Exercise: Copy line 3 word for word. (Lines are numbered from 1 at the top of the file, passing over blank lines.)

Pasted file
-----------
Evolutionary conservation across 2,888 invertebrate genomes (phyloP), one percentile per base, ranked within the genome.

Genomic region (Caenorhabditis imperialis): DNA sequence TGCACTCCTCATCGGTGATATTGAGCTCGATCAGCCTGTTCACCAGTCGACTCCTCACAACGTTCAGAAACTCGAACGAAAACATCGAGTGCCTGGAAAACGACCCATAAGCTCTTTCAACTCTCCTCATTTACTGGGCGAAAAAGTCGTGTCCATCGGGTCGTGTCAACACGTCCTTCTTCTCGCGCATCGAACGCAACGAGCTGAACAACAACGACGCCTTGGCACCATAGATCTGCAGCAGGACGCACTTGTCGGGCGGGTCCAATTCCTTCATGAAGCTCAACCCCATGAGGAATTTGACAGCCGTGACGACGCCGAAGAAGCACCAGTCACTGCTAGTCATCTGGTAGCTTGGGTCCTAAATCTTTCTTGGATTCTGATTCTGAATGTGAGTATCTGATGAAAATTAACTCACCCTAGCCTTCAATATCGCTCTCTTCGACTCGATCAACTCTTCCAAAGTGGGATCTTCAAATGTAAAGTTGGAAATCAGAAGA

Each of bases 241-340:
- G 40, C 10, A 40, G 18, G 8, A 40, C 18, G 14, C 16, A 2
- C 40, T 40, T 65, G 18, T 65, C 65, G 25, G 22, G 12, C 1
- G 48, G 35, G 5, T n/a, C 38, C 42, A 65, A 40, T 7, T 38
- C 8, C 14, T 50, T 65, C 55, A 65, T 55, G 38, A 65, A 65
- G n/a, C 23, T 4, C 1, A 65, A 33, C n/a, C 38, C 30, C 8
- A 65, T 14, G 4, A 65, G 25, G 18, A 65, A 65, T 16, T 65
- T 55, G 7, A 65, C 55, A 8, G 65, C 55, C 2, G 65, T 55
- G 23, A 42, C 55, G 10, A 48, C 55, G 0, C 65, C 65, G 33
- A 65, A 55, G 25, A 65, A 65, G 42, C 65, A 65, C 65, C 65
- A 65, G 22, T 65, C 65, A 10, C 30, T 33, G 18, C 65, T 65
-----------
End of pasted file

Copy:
Each of bases 241-340: